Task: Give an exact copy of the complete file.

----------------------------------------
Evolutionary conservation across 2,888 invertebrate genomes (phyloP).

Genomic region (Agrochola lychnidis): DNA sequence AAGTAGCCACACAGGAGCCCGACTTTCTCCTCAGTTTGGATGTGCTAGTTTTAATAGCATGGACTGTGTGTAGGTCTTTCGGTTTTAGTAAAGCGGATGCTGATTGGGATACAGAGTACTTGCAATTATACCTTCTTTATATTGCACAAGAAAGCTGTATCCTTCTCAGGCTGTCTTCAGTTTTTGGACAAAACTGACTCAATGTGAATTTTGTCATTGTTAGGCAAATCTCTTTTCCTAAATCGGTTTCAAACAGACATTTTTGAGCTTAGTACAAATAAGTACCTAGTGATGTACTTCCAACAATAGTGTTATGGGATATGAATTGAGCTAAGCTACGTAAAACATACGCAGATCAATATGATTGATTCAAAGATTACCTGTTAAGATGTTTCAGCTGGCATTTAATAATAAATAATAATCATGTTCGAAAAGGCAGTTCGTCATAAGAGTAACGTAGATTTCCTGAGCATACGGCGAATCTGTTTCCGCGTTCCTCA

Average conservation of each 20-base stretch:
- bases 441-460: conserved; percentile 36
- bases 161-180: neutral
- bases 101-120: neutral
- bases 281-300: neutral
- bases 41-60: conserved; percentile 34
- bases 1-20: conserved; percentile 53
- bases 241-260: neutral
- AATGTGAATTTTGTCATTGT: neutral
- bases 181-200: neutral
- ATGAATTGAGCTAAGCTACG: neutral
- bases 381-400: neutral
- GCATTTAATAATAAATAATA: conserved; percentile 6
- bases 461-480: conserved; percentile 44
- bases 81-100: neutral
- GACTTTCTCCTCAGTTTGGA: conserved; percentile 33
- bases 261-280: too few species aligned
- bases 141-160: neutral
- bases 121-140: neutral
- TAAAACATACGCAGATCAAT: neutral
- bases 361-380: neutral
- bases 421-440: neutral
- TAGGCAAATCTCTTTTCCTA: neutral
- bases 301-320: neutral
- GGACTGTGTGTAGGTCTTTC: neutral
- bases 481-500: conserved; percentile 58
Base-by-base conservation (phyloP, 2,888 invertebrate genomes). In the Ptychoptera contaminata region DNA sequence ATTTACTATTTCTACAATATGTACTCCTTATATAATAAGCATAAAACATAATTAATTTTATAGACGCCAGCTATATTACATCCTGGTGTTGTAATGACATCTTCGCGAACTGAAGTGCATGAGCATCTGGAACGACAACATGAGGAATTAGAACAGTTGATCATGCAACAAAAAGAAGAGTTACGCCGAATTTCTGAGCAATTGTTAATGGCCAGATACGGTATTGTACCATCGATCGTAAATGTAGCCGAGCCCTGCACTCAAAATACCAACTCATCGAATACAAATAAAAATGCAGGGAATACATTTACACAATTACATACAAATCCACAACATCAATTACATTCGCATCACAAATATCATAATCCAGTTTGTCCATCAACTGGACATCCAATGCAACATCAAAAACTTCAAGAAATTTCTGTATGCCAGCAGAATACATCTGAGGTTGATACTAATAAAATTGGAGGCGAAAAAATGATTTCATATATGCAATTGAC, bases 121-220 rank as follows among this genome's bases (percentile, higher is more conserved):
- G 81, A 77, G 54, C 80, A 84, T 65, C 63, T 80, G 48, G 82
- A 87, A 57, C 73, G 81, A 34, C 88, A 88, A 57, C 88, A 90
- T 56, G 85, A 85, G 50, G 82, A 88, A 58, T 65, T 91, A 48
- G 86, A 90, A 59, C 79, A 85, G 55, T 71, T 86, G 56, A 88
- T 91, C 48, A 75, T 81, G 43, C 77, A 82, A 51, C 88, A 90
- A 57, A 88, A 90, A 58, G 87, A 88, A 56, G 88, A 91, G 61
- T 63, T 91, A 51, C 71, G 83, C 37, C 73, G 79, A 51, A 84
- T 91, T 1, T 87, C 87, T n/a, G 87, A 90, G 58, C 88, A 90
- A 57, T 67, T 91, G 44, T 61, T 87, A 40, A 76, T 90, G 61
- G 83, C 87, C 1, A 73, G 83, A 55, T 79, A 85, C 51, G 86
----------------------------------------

Evolutionary conservation across 2,888 invertebrate genomes (phyloP).

Genomic region (Agrochola lychnidis): DNA sequence AAGTAGCCACACAGGAGCCCGACTTTCTCCTCAGTTTGGATGTGCTAGTTTTAATAGCATGGACTGTGTGTAGGTCTTTCGGTTTTAGTAAAGCGGATGCTGATTGGGATACAGAGTACTTGCAATTATACCTTCTTTATATTGCACAAGAAAGCTGTATCCTTCTCAGGCTGTCTTCAGTTTTTGGACAAAACTGACTCAATGTGAATTTTGTCATTGTTAGGCAAATCTCTTTTCCTAAATCGGTTTCAAACAGACATTTTTGAGCTTAGTACAAATAAGTACCTAGTGATGTACTTCCAACAATAGTGTTATGGGATATGAATTGAGCTAAGCTACGTAAAACATACGCAGATCAATATGATTGATTCAAAGATTACCTGTTAAGATGTTTCAGCTGGCATTTAATAATAAATAATAATCATGTTCGAAAAGGCAGTTCGTCATAAGAGTAACGTAGATTTCCTGAGCATACGGCGAATCTGTTTCCGCGTTCCTCA

Average conservation of each 20-base stretch:
- bases 441-460: conserved; percentile 36
- bases 161-180: neutral
- bases 101-120: neutral
- bases 281-300: neutral
- bases 41-60: conserved; percentile 34
- bases 1-20: conserved; percentile 53
- bases 241-260: neutral
- AATGTGAATTTTGTCATTGT: neutral
- bases 181-200: neutral
- ATGAATTGAGCTAAGCTACG: neutral
- bases 381-400: neutral
- GCATTTAATAATAAATAATA: conserved; percentile 6
- bases 461-480: conserved; percentile 44
- bases 81-100: neutral
- GACTTTCTCCTCAGTTTGGA: conserved; percentile 33
- bases 261-280: too few species aligned
- bases 141-160: neutral
- bases 121-140: neutral
- TAAAACATACGCAGATCAAT: neutral
- bases 361-380: neutral
- bases 421-440: neutral
- TAGGCAAATCTCTTTTCCTA: neutral
- bases 301-320: neutral
- GGACTGTGTGTAGGTCTTTC: neutral
- bases 481-500: conserved; percentile 58
Base-by-base conservation (phyloP, 2,888 invertebrate genomes). In the Ptychoptera contaminata region DNA sequence ATTTACTATTTCTACAATATGTACTCCTTATATAATAAGCATAAAACATAATTAATTTTATAGACGCCAGCTATATTACATCCTGGTGTTGTAATGACATCTTCGCGAACTGAAGTGCATGAGCATCTGGAACGACAACATGAGGAATTAGAACAGTTGATCATGCAACAAAAAGAAGAGTTACGCCGAATTTCTGAGCAATTGTTAATGGCCAGATACGGTATTGTACCATCGATCGTAAATGTAGCCGAGCCCTGCACTCAAAATACCAACTCATCGAATACAAATAAAAATGCAGGGAATACATTTACACAATTACATACAAATCCACAACATCAATTACATTCGCATCACAAATATCATAATCCAGTTTGTCCATCAACTGGACATCCAATGCAACATCAAAAACTTCAAGAAATTTCTGTATGCCAGCAGAATACATCTGAGGTTGATACTAATAAAATTGGAGGCGAAAAAATGATTTCATATATGCAATTGAC, bases 121-220 rank as follows among this genome's bases (percentile, higher is more conserved):
- G 81, A 77, G 54, C 80, A 84, T 65, C 63, T 80, G 48, G 82
- A 87, A 57, C 73, G 81, A 34, C 88, A 88, A 57, C 88, A 90
- T 56, G 85, A 85, G 50, G 82, A 88, A 58, T 65, T 91, A 48
- G 86, A 90, A 59, C 79, A 85, G 55, T 71, T 86, G 56, A 88
- T 91, C 48, A 75, T 81, G 43, C 77, A 82, A 51, C 88, A 90
- A 57, A 88, A 90, A 58, G 87, A 88, A 56, G 88, A 91, G 61
- T 63, T 91, A 51, C 71, G 83, C 37, C 73, G 79, A 51, A 84
- T 91, T 1, T 87, C 87, T n/a, G 87, A 90, G 58, C 88, A 90
- A 57, T 67, T 91, G 44, T 61, T 87, A 40, A 76, T 90, G 61
- G 83, C 87, C 1, A 73, G 83, A 55, T 79, A 85, C 51, G 86